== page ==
For Palit, the experience of attachment and detachment is different from that of Chaturvedi’s or Gulzar’s. She said: “You cannot connect when you are in a visual process, it’s more organic when writing and directing. When I am shooting, I am like a spectator – the eyes of a story, but again it’s different when shooting a documentary,” she says, before adding: “I have to really connect with the characters and make them comfortable and become invisible to them, where they ignore my presence after becoming extremely comfortable,” she said.
Surti said understanding a character is fascinating, be it agreeing or disagreeing with the character. “There is no other way to doing your job than treating the characters with love,” she said.
Commenting on the process from a writer’s perspective, Ojha said the process is quite different and when she writes a series the characters in her head are her friends. “So sometimes, separating the personal from what the story demands has a bit of a grey area there, but there is a lot of myself in my books and the connection between the writer and characters as you don’t see them otherwise,” she said.
The panel spoke on how difficult it is to detach from their characters or work after completing a project. While Chaturvedi admitted that it is very difficult for her to detach and let go of her characters, there are certain aspects that never leave her and mould her thoughts and ideas.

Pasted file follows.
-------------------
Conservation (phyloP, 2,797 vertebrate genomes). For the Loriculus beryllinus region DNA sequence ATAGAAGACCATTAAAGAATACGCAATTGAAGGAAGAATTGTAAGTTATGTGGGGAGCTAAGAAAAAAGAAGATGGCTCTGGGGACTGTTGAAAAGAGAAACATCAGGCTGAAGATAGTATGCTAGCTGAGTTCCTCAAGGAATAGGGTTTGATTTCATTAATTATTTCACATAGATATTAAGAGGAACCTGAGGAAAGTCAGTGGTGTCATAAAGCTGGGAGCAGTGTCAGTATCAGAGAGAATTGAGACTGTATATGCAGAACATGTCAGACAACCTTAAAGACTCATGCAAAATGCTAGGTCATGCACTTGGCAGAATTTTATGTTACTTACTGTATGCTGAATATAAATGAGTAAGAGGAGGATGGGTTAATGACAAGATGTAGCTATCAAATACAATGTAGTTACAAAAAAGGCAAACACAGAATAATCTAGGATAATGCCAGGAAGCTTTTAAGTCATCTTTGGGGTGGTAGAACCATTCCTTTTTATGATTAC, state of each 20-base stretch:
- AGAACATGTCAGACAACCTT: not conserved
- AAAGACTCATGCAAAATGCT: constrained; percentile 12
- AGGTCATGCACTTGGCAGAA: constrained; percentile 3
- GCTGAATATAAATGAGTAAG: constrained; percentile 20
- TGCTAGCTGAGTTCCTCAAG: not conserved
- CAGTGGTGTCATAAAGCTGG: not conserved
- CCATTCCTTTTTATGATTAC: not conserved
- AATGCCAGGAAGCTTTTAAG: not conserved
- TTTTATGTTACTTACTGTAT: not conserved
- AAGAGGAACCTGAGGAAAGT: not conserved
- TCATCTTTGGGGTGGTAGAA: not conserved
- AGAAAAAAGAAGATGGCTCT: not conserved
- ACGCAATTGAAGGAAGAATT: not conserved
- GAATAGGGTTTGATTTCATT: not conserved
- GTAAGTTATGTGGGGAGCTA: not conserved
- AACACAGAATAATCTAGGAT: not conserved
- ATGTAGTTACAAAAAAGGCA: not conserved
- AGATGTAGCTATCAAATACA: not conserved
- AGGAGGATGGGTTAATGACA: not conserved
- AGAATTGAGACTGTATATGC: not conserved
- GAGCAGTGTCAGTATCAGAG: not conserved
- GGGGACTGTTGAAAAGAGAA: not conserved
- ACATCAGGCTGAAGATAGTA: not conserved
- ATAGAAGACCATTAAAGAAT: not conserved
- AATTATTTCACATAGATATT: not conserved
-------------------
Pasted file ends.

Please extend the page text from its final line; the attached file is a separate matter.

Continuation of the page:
On the other hand, Gulzar said that she goes through cycles of attachment and detachments through the various processes involved in filmmaking. “On the editing table I have to be objective and even say cut out that crap and not get emotional with the footage, but then again during addition of songs and sound mixing there are underlying emotions, but the final farewell is when the film goes to the audience,” she said.
Speaking about collaborations and co-working, Chatrurvedi admitted that she can’t share space in writing with anyone and needs to know the subjects clearly by herself. For Gulzar collaborative writing brings out interesting aspects and points of view. Surti was quick to add that she has always worked in a collaborative space on movies and that the learning curve still exists. “There are always a lot of ideas that come back and forth, but we always keep in mind that the film is bigger than all of us,” she said.
While Palit said that filmmaking is collaborative, as a cinematographer her work extends beyond the technicality of shooting, and she makes sure she knows what the director and writer want. “There should be a feeling for a reaction from an audience, whether positive or negative,” she said. For writer Ojha, it’s a lonely phase where she cuts herself off from everything and focuses only on writing.
The panellists agreed that when a script is not written for any particular actor, and as the character takes shape, a face of an actor does pop up, which isn’t wrong.
The panel discussed how sometimes a creative block can pose a problem and how ultimately filmmaking is not just the work of one person, but a collaborative effort that has several layers of work, creativity, technology and other aspects involved.